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Alice Blue - Issue 8

  • Issue Number: Issue 8
  • Publication Cycle: Biannual online

Upon entering the first page of Alice Blue you encounter tiny square shaped images of odd looking stuffed animals that, when touched with clicking mouse, turns into a word denoting each distinctive section of their website. With issue number 8 of Alice Blue you are reminded of E.E. Cummings at his surrealist best with a healthy swath of absurdist tendencies incorporated into a mix of short prose pieces and poems ranging from experiments in form, language or both.

In Christian Peet’s subversive prose piece “Classified,” we encounter an “(ongoing memorandum)” on the “Surveillance of ‘Virtuous Pagans,’” (a take on groups seen as a threat to the government) where a political phone call is addressed to the groups poet laureate. In Corey Mesler’s prose piece “Boo Enema,” we are introduced to fictional hippie poet Camel Jeremy Eros from Memphis, Tennessee. We are transported to an alien scene in Camel’s home: “Earth is calling on the Cosmic Cellphone and Camel, slowly, like a titan emerging from the enveloping sea, raises his head.”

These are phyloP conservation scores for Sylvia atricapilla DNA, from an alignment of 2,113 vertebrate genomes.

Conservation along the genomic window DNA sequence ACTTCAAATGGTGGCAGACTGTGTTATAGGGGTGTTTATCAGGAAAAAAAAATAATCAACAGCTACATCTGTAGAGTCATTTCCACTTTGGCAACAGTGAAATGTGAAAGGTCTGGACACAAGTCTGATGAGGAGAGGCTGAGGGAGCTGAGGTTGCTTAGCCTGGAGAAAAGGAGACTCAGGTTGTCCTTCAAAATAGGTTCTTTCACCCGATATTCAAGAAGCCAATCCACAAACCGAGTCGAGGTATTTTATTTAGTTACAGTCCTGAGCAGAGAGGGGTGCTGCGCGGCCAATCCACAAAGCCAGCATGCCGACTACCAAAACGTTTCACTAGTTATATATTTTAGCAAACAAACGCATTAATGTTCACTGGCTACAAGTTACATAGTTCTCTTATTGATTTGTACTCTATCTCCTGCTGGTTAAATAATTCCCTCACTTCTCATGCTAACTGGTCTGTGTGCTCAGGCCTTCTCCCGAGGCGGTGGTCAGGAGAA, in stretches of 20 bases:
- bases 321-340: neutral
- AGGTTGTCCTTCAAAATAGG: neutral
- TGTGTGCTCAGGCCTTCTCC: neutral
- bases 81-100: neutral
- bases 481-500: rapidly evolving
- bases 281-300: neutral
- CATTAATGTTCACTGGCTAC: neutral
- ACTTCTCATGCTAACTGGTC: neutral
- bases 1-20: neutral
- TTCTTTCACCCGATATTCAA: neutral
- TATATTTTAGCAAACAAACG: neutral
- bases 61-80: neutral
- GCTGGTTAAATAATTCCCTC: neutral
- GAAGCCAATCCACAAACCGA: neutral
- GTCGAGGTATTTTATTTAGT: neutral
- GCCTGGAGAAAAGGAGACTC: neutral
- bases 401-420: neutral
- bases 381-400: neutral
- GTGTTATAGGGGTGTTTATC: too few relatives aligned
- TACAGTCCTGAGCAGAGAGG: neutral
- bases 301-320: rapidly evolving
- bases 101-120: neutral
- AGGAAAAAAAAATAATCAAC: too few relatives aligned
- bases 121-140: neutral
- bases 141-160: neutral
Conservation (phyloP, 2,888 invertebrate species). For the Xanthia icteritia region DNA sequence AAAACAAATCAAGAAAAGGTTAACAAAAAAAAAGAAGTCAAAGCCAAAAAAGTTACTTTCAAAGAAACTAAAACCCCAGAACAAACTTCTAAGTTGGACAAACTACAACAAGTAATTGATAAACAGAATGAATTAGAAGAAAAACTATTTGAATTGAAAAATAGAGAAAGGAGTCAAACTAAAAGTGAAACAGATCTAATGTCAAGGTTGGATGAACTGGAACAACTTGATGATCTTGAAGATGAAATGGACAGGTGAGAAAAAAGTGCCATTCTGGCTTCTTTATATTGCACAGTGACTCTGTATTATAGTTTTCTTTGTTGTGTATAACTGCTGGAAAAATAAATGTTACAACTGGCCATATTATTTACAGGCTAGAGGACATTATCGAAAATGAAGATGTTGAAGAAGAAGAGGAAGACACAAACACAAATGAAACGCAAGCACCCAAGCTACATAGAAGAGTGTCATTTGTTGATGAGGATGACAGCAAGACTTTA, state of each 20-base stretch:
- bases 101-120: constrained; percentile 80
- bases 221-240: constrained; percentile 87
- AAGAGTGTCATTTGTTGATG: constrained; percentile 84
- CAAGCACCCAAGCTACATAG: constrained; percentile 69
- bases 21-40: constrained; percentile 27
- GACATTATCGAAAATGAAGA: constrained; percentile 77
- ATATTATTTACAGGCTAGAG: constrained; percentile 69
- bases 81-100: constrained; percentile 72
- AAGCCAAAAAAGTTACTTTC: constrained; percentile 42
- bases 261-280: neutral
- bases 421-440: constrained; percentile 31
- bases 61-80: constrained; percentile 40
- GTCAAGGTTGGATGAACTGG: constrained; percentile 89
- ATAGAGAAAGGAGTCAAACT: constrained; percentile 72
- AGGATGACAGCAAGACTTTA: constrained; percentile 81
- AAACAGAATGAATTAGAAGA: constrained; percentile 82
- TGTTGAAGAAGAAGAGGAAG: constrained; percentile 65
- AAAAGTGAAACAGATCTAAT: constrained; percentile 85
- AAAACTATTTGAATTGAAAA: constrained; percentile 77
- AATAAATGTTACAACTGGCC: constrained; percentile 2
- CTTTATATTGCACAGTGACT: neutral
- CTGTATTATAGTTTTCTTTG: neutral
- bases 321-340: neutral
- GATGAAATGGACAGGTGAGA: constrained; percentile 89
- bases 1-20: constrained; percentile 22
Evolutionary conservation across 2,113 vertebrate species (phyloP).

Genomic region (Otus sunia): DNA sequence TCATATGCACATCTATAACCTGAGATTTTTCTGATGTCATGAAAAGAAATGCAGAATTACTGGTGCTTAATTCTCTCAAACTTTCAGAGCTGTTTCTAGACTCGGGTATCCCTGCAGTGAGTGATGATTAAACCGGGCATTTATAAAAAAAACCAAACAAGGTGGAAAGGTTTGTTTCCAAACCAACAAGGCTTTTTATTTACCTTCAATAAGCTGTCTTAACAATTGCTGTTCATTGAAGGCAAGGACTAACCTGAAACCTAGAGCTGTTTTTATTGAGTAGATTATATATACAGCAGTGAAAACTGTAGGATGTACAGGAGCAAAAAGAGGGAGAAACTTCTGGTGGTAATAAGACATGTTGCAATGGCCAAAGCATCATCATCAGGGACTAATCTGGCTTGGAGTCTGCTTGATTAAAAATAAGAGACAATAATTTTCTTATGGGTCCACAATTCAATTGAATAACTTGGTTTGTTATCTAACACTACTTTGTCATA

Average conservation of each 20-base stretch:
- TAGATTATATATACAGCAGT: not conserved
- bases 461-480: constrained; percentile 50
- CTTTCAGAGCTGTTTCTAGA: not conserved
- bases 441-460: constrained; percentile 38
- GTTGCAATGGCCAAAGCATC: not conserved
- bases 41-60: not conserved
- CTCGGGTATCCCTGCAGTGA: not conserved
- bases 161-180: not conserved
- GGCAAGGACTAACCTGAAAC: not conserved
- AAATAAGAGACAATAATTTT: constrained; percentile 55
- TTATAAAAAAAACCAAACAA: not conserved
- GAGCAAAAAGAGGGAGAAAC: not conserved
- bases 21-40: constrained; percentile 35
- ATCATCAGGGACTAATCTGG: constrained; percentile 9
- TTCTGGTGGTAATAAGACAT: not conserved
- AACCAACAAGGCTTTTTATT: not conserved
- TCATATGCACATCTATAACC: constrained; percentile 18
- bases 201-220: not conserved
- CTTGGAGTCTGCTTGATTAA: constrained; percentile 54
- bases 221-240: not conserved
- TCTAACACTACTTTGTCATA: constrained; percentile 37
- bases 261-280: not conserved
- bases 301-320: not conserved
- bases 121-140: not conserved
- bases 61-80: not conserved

When you’ve gotten your prose fix, move onto the poetry, which is no less surreal or poignant. In “Two hundredths of a beautiful woman” by Mathew Savoca, the speaker states, “understand you’re the man to see / about a shovel / when two hundredths of a beautiful woman / walk by asking me if i want to marry her.” In “discipline” by Andrea Kneeland Pinocchio and Geppetto have a philosophical discussion about being human:

PINOCCHIO: Every object is a tool of reflection-
GEPPETTO: I’ll slice out the dog of your heart. I’ll die inside the heart of a dog-fish, in the heart of the swell of a wave. I’ll watch little black rabbits bury your heart in the heart of a billow brown field.

Alice Blue will tickle your intellectual and satirical imagination so hard you may turn blue. This is not such a bad thing if you get to pretend you are as wonderfully strange and profound as the characters, voices and words you’ll encounter in this eclectic journal.

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Review Posted on May 07, 2008

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